White House holds more budget meetings with Democrats

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On Thursday, Capitol Hill’s top Democrats decided to resolve their disagreements over a multi-billion dollar social safety net and climate package, as President Biden and his team predicted another day of negotiations with key lawmakers to find a legislative route to adopt its domestic policy agenda.

Democratic leaders claimed progress towards a deal, announcing they had agreed on a range of possible ways to pay for it. But they didn’t provide any details on which programs would be included or what the total cost would be ultimately, and what they called a “framework agreement” appeared to be modest.

Senate Finance Committee Chairman Senator Ron Wyden of Oregon and House Ways and Means Committee Chairman Rep. Richard Neal approved provisions that their respective committees already considered to be appropriate. deal: a top tax rate of 39.6%, which affluent taxpayers faced before President Donald J. Trump reduced it to 37% in 2017; a crackdown on fiscally beneficial conservation easements, often used by the wealthy to reduce taxes on historic properties; and close a loophole, notoriously used by Silicon Valley billionaire Peter Thiel, that can protect huge investment gains from taxation in an individual retirement account.

They agreed the plan should respond to Mr Biden’s call to raise corporate taxes and capital gains, but have not set rates for those items, according to assistants familiar with the discussions that them. have detailed on condition of anonymity. And they are committed to trying to find common ground on their other priorities, like Mr Wyden’s proposal to tax billionaire wealth gains.

The talks came on a day when Mr Biden and administration officials were due to continue meetings focused on advancing both a bipartisan $ 1,000 billion infrastructure bill and a broader $ 3.5 trillion domestic policy plan that most Democrats now admit will need to be scaled back to gain passage.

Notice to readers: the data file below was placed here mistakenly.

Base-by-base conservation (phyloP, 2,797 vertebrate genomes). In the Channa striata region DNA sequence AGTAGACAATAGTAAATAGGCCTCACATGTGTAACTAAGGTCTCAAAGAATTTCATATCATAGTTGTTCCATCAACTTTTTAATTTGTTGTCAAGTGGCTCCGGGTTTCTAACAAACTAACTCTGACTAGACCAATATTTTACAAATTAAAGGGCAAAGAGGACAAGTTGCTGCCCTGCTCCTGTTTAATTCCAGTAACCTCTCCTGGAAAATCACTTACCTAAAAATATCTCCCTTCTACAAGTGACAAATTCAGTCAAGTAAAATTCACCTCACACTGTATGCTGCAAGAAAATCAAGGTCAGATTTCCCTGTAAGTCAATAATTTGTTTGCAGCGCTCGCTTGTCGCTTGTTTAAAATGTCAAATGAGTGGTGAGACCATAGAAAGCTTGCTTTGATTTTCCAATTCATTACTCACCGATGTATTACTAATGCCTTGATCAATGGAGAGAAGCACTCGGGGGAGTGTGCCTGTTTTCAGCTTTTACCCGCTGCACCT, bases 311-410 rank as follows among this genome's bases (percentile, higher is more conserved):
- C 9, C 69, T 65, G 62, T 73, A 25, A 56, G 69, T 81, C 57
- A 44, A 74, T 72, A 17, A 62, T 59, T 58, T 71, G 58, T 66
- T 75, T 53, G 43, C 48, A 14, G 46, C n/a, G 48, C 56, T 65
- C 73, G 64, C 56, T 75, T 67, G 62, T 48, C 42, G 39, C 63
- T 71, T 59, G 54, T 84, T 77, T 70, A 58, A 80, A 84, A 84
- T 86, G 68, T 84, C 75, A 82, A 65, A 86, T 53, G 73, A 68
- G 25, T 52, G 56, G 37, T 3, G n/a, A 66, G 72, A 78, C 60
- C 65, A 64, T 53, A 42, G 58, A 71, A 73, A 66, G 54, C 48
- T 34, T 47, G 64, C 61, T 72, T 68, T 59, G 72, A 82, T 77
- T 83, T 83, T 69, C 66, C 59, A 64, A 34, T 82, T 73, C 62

Party leaders hope to rally around a compromise on the social safety net bill by Monday, when a vote is scheduled on the infrastructure measure. But agreeing on a total cost, which programs to include and which to drop, and how to pay for them will involve painful choices for a divided caucus.

Still, Democratic leaders predicted they would ultimately deliver both metrics to Mr. Biden’s office.

“I have no doubts that we will pass both bills,” President Nancy Pelosi told reporters at her weekly press conference on Capitol Hill.

Mr Biden spent much of Wednesday in meetings with Democratic leaders and nearly two dozen lawmakers, listening to the concerns of his party’s rival factions over his two top national priorities.

Moderates are pushing for swift action on the bipartisan infrastructure bill passed by the Senate, while progressives have vowed to withhold votes for the measure until the much larger net measure is approved. social security which must include vast new investments in climate, education, health and social programs.

Mr Biden urged moderates who balked at the size of this package to come up with an overall level of spending they could support, as well as the priorities they wanted to see funded, according to senators and aides.

Democrats aim to pass legislation on a party line vote using a fast-track budget process known as reconciliation that shields it from obstruction and allows it to pass a simple majority vote. But because of their narrow margins of control over Capitol Hill, Mr Biden needs the support of all Senate Democrats and can lose as few as three in the House to get the plan passed.

But progressive lawmakers who want to see the reconciliation bill completed first urged Biden on Wednesday to lobby Democratic House leaders against holding a vote on infrastructure legislation on Monday. Fearing that their more conservative colleagues will refuse to support the broader plan once the infrastructure measure is enacted, Liberal Democrats have said they will withhold their votes for the bill until the reconciliation plan clears Congress. .


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